The second way Jesus inserts Himself into the parable is by stating, “I AM the good shepherd.” Though this phrase has inspired many a cute picture of Jesus cuddling little lambs, the word use for “good” (καλός) here could just as easily be translated “noble.” When Jesus calls himself the “good shepherd,” He does not necessarily paint himself as a cute lamb coddler. Rather, He contrasts Himself with bad shepherds from Israel’s past—such as the ones mentioned in Ezekiel 34 or the Hellenized Jews fought by Judas Maccabeus—as well as the corrupt leaders that proliferated the temple during Jesus’ own life time. These bad shepherds seek their own good and flee when the sheep are in danger. The good or noble shepherd, instead, “lays down His life for the sheep” (John 10:11). As the “good shepherd,” Jesus is the self-sacrificial protector of his flock.

So, if Jesus is “the gate for the sheep” and “the good shepherd,” two images that declare His identity of protector and provider, then what does that make us? We are His beloved sheep who depend on Him for both protection and provision.

Rather than implying some sort of cute image, this conveys a dire situation. Picture it. It’s the middle of the night and the sheep are asleep in their pen. All of a sudden, a group of wolves approach. One attempts to jump the wall and, as he comes down with jaws open wide, the shepherd spins around and strikes the wolf in the face with his staff, breaking the animal’s jaw. With one swift move, the good shepherd jumps over the wall to confront the other beasts. He looks and it seems as if he is hopelessly outnumbered. Yet the good shepherd stands his ground, fighting to defend the flock even as his own flesh is ripped from his bone.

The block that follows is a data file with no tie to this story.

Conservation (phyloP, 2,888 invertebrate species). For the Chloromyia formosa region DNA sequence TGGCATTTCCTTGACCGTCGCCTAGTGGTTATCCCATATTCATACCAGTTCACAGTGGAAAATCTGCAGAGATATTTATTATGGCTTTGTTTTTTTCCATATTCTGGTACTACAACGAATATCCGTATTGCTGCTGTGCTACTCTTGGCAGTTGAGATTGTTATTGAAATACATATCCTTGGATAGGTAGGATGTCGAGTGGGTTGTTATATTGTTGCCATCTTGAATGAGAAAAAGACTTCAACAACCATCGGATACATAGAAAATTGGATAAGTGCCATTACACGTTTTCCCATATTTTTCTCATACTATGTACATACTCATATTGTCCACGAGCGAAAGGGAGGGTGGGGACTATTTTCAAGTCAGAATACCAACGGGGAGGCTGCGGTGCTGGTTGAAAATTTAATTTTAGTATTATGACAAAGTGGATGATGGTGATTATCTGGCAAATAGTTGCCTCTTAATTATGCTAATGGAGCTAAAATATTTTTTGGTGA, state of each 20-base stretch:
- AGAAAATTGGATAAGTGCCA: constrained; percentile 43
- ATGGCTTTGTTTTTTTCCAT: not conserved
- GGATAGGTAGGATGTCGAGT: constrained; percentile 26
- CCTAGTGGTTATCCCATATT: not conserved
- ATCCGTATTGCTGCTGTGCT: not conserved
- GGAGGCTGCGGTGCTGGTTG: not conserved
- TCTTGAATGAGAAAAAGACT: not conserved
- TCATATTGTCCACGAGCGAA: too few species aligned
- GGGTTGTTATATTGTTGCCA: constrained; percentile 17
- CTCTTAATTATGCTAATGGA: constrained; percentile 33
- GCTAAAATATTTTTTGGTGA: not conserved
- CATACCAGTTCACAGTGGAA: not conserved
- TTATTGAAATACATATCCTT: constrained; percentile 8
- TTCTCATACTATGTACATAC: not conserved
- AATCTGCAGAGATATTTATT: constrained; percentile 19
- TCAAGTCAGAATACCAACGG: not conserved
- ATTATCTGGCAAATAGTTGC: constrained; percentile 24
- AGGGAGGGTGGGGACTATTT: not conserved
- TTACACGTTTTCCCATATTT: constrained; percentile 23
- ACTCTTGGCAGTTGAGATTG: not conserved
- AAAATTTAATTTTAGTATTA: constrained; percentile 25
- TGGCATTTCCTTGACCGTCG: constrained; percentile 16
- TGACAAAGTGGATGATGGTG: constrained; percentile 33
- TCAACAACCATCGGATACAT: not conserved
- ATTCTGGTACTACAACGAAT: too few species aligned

This is what it means to be a good shepherd. And this is the identity of Jesus, the Son of God “who, although He existed in the form of God, did not regard equality with God a thing to be grasped, but emptied Himself, taking the form of a bond-servant” (Philippians 2:6-7). Like the shepherd from His parable, Jesus provides for and protects His sheep, even to the point of giving up his own life.

Jesus fulfilled his identity of gate and good shepherd, but are you willing to be one of His sheep? Do you see Him as the only gateway to protection, or do you build up emotional and physical barriers in an attempt to protect yourself? What about provision? Are you willing to enter through the true gate to find provision that will truly satiate your desires, or do you seek fulfillment in another direction? Are you willing to follow Jesus as the good shepherd, or are you going to follow your own feelings or the leading of others?

And think about that last question carefully. The image of the shepherd’s provision is one of his leadingthe sheep to pasture. The shepherd does not drive the sheep like one would cattle. No, he lovingly leads, only taking the sheep where He himself has gone first. I pray that we are all willing to follow such a noble shepherd.